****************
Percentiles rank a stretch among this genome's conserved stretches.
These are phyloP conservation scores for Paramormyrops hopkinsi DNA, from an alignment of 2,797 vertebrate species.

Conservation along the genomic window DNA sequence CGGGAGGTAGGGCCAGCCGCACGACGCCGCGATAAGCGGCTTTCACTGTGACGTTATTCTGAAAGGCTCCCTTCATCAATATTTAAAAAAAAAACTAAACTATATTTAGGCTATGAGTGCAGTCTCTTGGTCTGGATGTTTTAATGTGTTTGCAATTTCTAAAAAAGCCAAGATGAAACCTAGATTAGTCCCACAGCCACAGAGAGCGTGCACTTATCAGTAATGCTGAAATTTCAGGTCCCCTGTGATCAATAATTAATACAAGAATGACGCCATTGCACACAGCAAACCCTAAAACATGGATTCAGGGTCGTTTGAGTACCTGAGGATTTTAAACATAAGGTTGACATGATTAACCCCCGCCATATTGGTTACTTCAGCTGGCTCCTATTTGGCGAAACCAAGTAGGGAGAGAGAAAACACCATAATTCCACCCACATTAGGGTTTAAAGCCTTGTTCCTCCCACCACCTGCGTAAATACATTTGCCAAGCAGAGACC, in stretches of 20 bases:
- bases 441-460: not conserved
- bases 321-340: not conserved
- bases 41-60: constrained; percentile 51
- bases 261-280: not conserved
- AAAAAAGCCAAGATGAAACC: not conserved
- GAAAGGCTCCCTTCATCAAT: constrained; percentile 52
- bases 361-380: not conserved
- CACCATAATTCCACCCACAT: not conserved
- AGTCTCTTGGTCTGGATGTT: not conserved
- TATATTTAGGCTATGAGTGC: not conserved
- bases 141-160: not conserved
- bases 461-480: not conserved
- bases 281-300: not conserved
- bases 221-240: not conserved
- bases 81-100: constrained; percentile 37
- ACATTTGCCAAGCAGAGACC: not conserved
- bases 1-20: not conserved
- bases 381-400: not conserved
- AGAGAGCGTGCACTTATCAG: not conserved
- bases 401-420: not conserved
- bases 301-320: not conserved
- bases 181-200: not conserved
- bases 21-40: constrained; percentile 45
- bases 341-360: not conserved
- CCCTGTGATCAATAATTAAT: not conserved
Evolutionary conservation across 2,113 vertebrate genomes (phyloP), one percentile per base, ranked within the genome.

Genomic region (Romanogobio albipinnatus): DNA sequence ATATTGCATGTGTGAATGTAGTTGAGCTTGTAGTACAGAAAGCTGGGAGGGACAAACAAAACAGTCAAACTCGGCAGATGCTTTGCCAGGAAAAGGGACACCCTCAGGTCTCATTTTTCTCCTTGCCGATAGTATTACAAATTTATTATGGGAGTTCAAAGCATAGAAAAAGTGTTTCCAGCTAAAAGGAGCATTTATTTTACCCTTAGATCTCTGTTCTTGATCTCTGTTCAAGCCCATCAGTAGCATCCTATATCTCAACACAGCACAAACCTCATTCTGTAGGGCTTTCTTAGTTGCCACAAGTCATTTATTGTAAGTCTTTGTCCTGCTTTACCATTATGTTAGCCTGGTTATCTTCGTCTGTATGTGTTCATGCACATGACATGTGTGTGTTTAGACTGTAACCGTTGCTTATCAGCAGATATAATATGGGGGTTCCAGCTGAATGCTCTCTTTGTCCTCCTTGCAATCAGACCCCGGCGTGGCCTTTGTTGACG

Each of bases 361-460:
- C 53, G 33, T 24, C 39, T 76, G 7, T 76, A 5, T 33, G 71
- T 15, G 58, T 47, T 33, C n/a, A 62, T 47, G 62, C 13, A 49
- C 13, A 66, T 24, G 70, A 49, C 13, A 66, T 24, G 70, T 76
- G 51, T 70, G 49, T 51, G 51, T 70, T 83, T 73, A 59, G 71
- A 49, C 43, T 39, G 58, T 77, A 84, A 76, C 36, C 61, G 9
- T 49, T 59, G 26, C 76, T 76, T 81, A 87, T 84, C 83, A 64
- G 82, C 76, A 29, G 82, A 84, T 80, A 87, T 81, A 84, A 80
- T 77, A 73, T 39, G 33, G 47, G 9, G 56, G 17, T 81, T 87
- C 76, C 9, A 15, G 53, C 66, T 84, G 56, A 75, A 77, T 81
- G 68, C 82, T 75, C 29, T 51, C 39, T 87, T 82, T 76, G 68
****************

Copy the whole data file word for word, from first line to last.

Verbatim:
Percentiles rank a stretch among this genome's conserved stretches.
These are phyloP conservation scores for Paramormyrops hopkinsi DNA, from an alignment of 2,797 vertebrate species.

Conservation along the genomic window DNA sequence CGGGAGGTAGGGCCAGCCGCACGACGCCGCGATAAGCGGCTTTCACTGTGACGTTATTCTGAAAGGCTCCCTTCATCAATATTTAAAAAAAAAACTAAACTATATTTAGGCTATGAGTGCAGTCTCTTGGTCTGGATGTTTTAATGTGTTTGCAATTTCTAAAAAAGCCAAGATGAAACCTAGATTAGTCCCACAGCCACAGAGAGCGTGCACTTATCAGTAATGCTGAAATTTCAGGTCCCCTGTGATCAATAATTAATACAAGAATGACGCCATTGCACACAGCAAACCCTAAAACATGGATTCAGGGTCGTTTGAGTACCTGAGGATTTTAAACATAAGGTTGACATGATTAACCCCCGCCATATTGGTTACTTCAGCTGGCTCCTATTTGGCGAAACCAAGTAGGGAGAGAGAAAACACCATAATTCCACCCACATTAGGGTTTAAAGCCTTGTTCCTCCCACCACCTGCGTAAATACATTTGCCAAGCAGAGACC, in stretches of 20 bases:
- bases 441-460: not conserved
- bases 321-340: not conserved
- bases 41-60: constrained; percentile 51
- bases 261-280: not conserved
- AAAAAAGCCAAGATGAAACC: not conserved
- GAAAGGCTCCCTTCATCAAT: constrained; percentile 52
- bases 361-380: not conserved
- CACCATAATTCCACCCACAT: not conserved
- AGTCTCTTGGTCTGGATGTT: not conserved
- TATATTTAGGCTATGAGTGC: not conserved
- bases 141-160: not conserved
- bases 461-480: not conserved
- bases 281-300: not conserved
- bases 221-240: not conserved
- bases 81-100: constrained; percentile 37
- ACATTTGCCAAGCAGAGACC: not conserved
- bases 1-20: not conserved
- bases 381-400: not conserved
- AGAGAGCGTGCACTTATCAG: not conserved
- bases 401-420: not conserved
- bases 301-320: not conserved
- bases 181-200: not conserved
- bases 21-40: constrained; percentile 45
- bases 341-360: not conserved
- CCCTGTGATCAATAATTAAT: not conserved
Evolutionary conservation across 2,113 vertebrate genomes (phyloP), one percentile per base, ranked within the genome.

Genomic region (Romanogobio albipinnatus): DNA sequence ATATTGCATGTGTGAATGTAGTTGAGCTTGTAGTACAGAAAGCTGGGAGGGACAAACAAAACAGTCAAACTCGGCAGATGCTTTGCCAGGAAAAGGGACACCCTCAGGTCTCATTTTTCTCCTTGCCGATAGTATTACAAATTTATTATGGGAGTTCAAAGCATAGAAAAAGTGTTTCCAGCTAAAAGGAGCATTTATTTTACCCTTAGATCTCTGTTCTTGATCTCTGTTCAAGCCCATCAGTAGCATCCTATATCTCAACACAGCACAAACCTCATTCTGTAGGGCTTTCTTAGTTGCCACAAGTCATTTATTGTAAGTCTTTGTCCTGCTTTACCATTATGTTAGCCTGGTTATCTTCGTCTGTATGTGTTCATGCACATGACATGTGTGTGTTTAGACTGTAACCGTTGCTTATCAGCAGATATAATATGGGGGTTCCAGCTGAATGCTCTCTTTGTCCTCCTTGCAATCAGACCCCGGCGTGGCCTTTGTTGACG

Each of bases 361-460:
- C 53, G 33, T 24, C 39, T 76, G 7, T 76, A 5, T 33, G 71
- T 15, G 58, T 47, T 33, C n/a, A 62, T 47, G 62, C 13, A 49
- C 13, A 66, T 24, G 70, A 49, C 13, A 66, T 24, G 70, T 76
- G 51, T 70, G 49, T 51, G 51, T 70, T 83, T 73, A 59, G 71
- A 49, C 43, T 39, G 58, T 77, A 84, A 76, C 36, C 61, G 9
- T 49, T 59, G 26, C 76, T 76, T 81, A 87, T 84, C 83, A 64
- G 82, C 76, A 29, G 82, A 84, T 80, A 87, T 81, A 84, A 80
- T 77, A 73, T 39, G 33, G 47, G 9, G 56, G 17, T 81, T 87
- C 76, C 9, A 15, G 53, C 66, T 84, G 56, A 75, A 77, T 81
- G 68, C 82, T 75, C 29, T 51, C 39, T 87, T 82, T 76, G 68